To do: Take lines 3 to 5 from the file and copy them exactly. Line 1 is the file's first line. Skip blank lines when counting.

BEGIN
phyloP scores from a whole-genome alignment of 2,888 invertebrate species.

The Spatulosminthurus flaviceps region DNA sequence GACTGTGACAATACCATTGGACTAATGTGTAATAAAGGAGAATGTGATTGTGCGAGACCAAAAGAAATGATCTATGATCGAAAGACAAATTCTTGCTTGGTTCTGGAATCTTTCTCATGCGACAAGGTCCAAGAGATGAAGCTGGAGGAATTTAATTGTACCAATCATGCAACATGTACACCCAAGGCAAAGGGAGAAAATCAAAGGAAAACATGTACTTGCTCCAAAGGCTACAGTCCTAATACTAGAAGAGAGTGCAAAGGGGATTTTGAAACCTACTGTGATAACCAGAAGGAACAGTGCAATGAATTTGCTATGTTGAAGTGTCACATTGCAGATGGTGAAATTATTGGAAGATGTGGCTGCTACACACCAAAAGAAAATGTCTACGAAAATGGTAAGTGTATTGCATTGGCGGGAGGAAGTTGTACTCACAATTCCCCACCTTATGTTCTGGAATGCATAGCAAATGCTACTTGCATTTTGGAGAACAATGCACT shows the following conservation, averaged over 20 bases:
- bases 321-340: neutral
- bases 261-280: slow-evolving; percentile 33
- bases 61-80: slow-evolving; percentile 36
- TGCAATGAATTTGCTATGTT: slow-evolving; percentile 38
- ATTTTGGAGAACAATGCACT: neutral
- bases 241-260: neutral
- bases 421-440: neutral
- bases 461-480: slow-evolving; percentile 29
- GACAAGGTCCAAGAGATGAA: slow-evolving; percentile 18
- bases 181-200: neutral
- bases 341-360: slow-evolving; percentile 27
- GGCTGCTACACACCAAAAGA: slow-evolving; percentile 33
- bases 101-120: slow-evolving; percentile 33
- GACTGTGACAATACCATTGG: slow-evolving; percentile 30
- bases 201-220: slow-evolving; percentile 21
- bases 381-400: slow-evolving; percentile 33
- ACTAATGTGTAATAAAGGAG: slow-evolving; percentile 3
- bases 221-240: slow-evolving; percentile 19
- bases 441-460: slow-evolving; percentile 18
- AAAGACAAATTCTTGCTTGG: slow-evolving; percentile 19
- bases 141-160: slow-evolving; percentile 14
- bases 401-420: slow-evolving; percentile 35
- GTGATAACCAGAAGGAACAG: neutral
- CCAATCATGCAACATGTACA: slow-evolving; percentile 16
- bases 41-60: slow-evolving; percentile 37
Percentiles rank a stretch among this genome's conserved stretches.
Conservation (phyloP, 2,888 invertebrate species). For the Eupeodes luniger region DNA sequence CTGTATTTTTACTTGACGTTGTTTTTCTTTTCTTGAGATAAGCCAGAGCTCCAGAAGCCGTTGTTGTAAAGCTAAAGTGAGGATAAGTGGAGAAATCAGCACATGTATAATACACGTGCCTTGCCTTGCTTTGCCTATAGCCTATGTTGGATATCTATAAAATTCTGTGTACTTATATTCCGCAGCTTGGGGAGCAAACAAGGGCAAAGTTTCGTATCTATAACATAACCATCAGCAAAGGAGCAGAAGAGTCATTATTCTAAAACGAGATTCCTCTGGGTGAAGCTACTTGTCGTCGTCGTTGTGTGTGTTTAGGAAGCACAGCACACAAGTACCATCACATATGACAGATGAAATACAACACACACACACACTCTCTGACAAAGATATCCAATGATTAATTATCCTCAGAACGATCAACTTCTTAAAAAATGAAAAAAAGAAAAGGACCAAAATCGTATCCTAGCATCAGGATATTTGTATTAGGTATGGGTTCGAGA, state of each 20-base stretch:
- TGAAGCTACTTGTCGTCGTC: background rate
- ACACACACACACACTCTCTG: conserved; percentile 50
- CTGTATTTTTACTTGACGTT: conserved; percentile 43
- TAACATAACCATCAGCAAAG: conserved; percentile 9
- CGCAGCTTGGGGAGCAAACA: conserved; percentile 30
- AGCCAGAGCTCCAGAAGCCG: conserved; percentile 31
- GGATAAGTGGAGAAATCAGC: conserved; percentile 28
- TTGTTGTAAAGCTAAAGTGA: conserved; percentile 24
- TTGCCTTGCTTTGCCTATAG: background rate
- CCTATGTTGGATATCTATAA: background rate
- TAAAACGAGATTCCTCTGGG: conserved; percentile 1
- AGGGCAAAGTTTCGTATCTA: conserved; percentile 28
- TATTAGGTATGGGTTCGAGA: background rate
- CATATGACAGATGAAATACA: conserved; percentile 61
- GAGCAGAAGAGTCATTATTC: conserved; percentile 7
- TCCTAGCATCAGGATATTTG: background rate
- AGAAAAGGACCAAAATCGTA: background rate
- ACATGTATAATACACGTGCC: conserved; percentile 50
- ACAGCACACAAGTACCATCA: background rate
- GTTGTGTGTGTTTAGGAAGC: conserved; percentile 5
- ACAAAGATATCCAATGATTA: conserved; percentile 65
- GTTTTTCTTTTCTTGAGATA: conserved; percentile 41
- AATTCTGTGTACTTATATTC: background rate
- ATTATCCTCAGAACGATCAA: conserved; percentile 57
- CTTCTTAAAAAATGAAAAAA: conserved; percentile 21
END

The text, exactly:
- bases 321-340: neutral
- bases 261-280: slow-evolving; percentile 33
- bases 61-80: slow-evolving; percentile 36